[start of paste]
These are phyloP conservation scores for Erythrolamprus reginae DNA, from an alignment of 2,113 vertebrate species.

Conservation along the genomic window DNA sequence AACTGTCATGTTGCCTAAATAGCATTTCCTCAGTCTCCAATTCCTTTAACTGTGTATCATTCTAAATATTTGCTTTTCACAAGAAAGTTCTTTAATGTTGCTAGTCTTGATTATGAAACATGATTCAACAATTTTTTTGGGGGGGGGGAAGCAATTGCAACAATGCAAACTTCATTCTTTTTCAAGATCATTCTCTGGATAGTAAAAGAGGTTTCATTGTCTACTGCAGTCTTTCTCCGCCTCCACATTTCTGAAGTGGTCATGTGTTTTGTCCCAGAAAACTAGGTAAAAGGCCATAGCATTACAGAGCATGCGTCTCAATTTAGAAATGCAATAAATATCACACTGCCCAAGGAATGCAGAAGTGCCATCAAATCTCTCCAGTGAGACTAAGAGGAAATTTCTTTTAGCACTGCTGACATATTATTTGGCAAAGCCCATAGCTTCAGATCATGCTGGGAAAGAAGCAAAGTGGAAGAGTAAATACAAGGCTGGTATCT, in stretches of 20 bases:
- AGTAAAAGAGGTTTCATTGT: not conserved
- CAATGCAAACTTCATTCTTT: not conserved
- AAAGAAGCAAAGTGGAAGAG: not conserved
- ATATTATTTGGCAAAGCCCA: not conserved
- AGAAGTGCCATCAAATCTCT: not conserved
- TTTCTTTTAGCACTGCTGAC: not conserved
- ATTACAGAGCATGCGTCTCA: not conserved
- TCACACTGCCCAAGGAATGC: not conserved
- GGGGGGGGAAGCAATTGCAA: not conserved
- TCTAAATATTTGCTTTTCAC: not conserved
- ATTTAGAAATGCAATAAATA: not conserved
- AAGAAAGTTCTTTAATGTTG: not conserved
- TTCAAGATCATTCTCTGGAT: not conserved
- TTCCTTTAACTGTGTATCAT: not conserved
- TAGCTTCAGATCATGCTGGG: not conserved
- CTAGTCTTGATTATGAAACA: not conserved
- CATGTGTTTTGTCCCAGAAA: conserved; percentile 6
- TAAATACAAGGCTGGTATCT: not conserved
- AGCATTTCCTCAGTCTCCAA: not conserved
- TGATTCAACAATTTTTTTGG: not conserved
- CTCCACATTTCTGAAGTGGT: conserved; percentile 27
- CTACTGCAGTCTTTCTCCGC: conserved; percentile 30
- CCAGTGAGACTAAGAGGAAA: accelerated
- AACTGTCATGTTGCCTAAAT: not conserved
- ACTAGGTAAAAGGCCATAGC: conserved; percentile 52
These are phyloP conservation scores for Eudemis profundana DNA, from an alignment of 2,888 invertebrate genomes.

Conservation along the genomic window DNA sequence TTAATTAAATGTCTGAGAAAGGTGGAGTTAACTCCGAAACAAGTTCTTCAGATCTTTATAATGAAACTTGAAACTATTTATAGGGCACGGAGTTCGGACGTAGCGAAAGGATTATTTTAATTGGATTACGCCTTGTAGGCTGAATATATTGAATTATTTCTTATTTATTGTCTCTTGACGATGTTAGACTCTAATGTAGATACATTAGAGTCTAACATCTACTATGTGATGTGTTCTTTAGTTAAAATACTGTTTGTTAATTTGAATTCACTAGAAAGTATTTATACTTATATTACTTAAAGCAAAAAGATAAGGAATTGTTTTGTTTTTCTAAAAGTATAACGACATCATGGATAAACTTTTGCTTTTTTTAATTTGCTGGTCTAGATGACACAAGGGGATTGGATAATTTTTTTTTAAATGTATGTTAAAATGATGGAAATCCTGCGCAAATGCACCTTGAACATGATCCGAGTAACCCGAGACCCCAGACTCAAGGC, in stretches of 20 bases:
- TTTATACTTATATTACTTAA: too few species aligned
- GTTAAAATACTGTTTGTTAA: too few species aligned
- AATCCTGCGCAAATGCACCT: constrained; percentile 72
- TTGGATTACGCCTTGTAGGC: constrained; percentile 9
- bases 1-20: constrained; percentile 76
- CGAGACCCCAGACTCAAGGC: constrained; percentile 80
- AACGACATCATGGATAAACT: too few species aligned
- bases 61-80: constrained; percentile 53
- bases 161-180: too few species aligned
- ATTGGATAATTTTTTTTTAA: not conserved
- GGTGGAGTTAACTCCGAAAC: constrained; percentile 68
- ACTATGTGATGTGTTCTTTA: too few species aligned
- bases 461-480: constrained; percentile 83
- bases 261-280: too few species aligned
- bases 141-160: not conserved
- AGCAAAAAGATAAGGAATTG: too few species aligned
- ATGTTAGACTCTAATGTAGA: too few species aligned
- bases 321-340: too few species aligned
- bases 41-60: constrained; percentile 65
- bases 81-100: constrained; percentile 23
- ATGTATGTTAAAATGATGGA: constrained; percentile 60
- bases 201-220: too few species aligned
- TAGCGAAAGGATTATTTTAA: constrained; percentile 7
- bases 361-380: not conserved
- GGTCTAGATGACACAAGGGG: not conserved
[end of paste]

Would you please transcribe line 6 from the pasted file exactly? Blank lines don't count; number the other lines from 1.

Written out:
- ATATTATTTGGCAAAGCCCA: not conserved